Major Research Initiatives
Getting Forest Service Messages out to a Diverse Public
Although visiting populations at some Forest Service sites are primarily from groups of color, recreationists visiting National Forest lands are more likely to be White than any other ethnic or racial group. There are a number of reasons for this disparity in use levels, including a lack of information about outdoor recreational opportunities. The continuing shift towards an increasingly diverse society elevates the importance of ensuring that information is provided through means that are most appropriate to each ethnic and racial group.
A study completed by Bill Crano and Ryan Quist of the Claremont Graduate University and Pat Winter of PSW examined the use of various forms of media, including sources most used and most trusted for information regarding natural resource opportunities. The study involved a telephone survey of residents in the Los Angeles basin. The final sample of respondents included 195 Latinos, 200 Blacks, 195 Asians, and 202 Whites. While there is clearly heterogeneity within each of these ethnic groups, our aim was to examine variations at the larger group level. The majority of interviews were completed in English, nine percent were conducted in Spanish.
Comparisons of general media usage revealed significant variations by ethnic group. For example, Black respondents reported the most hours watching television, while Latinos reported the most hours listening to radio. Hours spent reading magazines and newspapers did not vary significantly by ethnic group. Comparisons of participation in community and church activities by ethnic group showed that participation in community organization activities was lowest among Latinos, while participation in church activities was highest among Black respondents. Which specific media outlets were most often used was also examined, revealing a wide variety of outlets, including many that were ethnically based.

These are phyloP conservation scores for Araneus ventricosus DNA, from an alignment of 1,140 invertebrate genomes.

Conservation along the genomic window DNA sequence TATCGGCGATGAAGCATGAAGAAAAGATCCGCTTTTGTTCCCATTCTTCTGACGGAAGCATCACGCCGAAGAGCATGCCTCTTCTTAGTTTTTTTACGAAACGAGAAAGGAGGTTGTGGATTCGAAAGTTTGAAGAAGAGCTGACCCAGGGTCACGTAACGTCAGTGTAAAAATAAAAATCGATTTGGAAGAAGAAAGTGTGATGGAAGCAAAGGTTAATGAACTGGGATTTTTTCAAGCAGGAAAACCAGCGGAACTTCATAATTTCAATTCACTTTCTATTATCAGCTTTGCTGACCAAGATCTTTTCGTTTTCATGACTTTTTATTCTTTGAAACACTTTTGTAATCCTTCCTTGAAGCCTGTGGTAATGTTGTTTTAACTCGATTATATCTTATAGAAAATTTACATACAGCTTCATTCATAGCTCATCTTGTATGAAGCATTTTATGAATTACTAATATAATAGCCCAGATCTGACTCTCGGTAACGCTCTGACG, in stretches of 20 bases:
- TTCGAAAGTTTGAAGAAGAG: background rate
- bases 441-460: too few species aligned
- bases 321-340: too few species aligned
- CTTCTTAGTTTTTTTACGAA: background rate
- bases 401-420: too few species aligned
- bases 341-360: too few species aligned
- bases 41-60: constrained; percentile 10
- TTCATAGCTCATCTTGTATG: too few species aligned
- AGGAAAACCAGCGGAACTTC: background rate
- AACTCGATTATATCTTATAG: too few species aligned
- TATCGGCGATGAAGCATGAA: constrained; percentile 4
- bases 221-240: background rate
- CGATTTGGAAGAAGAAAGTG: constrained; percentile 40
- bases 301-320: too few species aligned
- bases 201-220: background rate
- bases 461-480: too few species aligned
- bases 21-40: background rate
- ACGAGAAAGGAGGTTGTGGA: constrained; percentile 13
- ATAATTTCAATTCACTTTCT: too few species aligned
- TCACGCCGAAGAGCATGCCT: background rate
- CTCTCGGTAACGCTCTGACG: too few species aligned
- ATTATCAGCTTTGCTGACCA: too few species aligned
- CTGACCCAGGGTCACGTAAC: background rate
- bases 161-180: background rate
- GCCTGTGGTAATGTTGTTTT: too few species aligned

Respondents were asked which source they most trusted regarding information about forest recreation opportunities. The most trusted sources were friends/family and computers/internet. Whites were twice as likely to trust newspapers than were Asians, Latinos were two times more likely than any other group to trust television.
Findings suggest that communicating with diverse publics requires some variation in media sources to be used as points of contact for reaching different ethnic groups. The heavy reliance on family and friends, particularly in the Latino community, suggests that establishing and maintaining contacts in the community may be quite effective in disseminating information about recreational opportunities. While the trust in computers and the internet was reassuring in light of recent e-government efforts, geographic, economic, and educational variations in access to and comfort with the internet suggest caution in relying heavily on web information as the primary means of communicating with diverse publics. A combination of off-site communication routes that include the web, community contacts, and newspapers is recommended.
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